Public Transportation Saves Money

Mind Your Wallet: The Cost Benefits of Choosing Public Transit Over Driving

 Public Transportation Saves Money

Oct 4, 2023

As the world grows increasingly conscious of the need for environmental conservation, more and more people are looking to public transportation to contribute towards the cause. But did you know choosing public transportation over driving can also have significant financial benefits?

According to the American Public Transportation Association's (APTA) Transit Savings Report, individuals who ride public transit instead of driving can save an average of $13,000 annually, or $1,100 a month. How are these savings possible? First, when you drive a car, you must purchase or lease the vehicle. On the other hand, when you choose to use public transportation, you only pay a nominal fare, and most often the maintenance and fuel costs are covered by the transit system. According to APTA’s Fare Database, monthly public transit fare prices have not increased since 2020 while prices for new and used cars have increased since the pandemic, and financing costs have increased due to interest rate hikes.

Gasoline prices have also spiked due to constricted supply and added demand. The rising cost of vehicle purchases can put a damper on some households. Public transportation is a cleaner, greener, and more economical way to reduce overall expenses. Since 2019, the average purchase price of a new car has risen by more than $11,000, which is an increase of more than 30%. In addition, the purchase price of a used car has risen by over $8,000 or 40%.

The Cost of Driving vs. Taking Public Transit

One of the biggest considerations when deciding between driving a personal vehicle and taking public transit is the cost. While driving may seem more convenient, it can also be significantly more expensive.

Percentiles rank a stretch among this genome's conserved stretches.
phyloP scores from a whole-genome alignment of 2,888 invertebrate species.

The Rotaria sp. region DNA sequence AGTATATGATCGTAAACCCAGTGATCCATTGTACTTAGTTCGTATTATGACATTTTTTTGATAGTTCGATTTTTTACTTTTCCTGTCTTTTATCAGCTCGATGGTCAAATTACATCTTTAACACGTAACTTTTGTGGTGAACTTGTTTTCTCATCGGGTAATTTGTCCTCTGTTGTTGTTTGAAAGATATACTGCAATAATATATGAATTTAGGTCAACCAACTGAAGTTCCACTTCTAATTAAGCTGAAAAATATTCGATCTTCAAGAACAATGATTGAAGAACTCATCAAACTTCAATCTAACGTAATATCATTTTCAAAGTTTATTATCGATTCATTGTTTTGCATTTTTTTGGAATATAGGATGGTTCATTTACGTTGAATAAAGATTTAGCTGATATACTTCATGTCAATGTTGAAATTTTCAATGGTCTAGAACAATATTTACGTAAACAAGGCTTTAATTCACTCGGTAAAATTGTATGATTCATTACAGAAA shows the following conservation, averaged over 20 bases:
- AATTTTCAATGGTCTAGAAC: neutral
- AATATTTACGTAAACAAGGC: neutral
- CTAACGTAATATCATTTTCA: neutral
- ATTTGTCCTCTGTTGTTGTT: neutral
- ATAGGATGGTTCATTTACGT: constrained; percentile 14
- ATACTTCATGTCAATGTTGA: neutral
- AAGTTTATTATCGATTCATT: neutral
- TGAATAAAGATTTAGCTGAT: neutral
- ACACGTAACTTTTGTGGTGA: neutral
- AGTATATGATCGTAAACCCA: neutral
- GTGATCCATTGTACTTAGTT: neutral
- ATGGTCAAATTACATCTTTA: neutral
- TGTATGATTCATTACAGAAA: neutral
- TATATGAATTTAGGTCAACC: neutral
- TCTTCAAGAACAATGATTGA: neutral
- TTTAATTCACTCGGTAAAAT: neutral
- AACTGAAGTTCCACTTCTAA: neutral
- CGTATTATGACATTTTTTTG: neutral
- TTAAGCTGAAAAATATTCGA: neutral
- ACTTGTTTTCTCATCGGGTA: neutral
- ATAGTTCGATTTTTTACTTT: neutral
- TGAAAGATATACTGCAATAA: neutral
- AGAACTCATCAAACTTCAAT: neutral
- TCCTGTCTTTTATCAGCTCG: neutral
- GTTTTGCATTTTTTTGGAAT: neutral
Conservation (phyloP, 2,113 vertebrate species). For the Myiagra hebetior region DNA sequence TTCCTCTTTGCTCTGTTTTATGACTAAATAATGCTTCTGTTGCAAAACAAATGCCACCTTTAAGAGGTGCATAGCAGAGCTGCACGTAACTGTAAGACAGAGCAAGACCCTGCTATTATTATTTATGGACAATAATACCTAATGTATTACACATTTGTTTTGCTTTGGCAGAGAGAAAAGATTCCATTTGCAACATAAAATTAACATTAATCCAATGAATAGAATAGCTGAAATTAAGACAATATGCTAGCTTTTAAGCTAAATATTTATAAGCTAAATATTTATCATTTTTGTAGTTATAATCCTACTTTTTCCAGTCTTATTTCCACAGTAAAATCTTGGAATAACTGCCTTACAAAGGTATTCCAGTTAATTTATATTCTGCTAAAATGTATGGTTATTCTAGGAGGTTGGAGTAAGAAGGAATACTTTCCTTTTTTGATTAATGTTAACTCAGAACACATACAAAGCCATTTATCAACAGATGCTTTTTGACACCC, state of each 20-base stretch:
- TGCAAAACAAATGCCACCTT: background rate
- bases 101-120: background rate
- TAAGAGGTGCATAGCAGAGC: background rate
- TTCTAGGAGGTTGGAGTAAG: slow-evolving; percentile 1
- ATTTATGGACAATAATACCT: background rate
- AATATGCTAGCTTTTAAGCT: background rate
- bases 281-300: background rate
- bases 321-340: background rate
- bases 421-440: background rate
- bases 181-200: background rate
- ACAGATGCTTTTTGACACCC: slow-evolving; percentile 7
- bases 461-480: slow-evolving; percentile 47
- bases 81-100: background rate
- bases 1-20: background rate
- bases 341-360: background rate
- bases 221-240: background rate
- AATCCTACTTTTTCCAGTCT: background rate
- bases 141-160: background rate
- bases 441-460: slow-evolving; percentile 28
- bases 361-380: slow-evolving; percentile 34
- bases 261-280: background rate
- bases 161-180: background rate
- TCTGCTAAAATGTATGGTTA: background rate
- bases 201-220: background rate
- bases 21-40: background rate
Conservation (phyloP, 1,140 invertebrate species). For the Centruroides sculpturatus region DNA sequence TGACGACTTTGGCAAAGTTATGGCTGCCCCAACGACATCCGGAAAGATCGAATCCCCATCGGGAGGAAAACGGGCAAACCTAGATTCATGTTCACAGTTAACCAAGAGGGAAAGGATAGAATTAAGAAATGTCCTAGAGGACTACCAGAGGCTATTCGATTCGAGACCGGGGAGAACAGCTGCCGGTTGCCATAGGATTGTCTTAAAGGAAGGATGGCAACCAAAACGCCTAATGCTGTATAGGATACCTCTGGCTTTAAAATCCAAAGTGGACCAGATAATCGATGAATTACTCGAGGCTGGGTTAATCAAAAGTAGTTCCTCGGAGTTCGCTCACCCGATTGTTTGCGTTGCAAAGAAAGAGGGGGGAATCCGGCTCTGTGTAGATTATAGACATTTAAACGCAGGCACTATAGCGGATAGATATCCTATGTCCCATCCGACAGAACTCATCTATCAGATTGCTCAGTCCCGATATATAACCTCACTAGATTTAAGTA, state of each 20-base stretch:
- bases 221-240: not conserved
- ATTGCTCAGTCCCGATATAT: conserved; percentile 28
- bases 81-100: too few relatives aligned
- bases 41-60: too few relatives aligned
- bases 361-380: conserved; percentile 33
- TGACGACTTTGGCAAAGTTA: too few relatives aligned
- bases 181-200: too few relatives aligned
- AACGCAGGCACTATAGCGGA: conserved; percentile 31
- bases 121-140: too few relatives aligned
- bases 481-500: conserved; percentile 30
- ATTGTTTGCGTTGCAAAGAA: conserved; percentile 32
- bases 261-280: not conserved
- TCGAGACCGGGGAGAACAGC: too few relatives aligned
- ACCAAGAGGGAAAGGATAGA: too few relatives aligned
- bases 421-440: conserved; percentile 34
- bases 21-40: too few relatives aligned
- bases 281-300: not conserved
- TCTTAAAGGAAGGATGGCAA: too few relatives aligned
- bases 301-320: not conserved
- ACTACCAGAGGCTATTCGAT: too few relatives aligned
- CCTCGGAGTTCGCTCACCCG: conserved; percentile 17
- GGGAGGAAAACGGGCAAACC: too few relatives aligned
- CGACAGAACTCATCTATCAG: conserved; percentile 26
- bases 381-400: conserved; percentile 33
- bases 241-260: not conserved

When comparing the costs of driving versus taking public transit, it's important to consider various expenses. These include fuel costs, parking fees, vehicle maintenance, and insurance premiums. Gas prices have increased to $4 per gallon, or 25% as of September 18.  Additionally, the wear and tear on a vehicle can also result in costly repairs and decrease its overall value. Public transportation, on the other hand, usually involves a fixed cost, such as a monthly or yearly pass. This cost remains consistent regardless of the distance traveled or the frequency of trips taken. Instead of trying to find a parking space which can be a time-consuming task and costly, you can hop on a bus or train in less time.

Also, when it comes to maintaining your vehicle, there are a variety of expenses to consider. From oil changes to brake pads and tires, these expenses can quickly add up. Insurance premiums are another consideration when deciding between driving and taking public transit. While owning a car can be a source of pride, it's essential to remember that with car ownership comes a significant responsibility. Insurance premiums for cars can be expensive, and rates can vary widely based on several factors, including driving record and age. Taking public transit eliminates the need for car insurance altogether, effectively saving you thousands of dollars each year.

To help alleviate the costs of commuting, GCRTA has a Commuter Advantage Program for employees. Employers participate in the program, and employees sign up to deduct fare pricing (pre-tax) from their payroll. Employees save money by purchasing fares with pre-tax dollars and with the bonus of the passes being delivered to their workplace.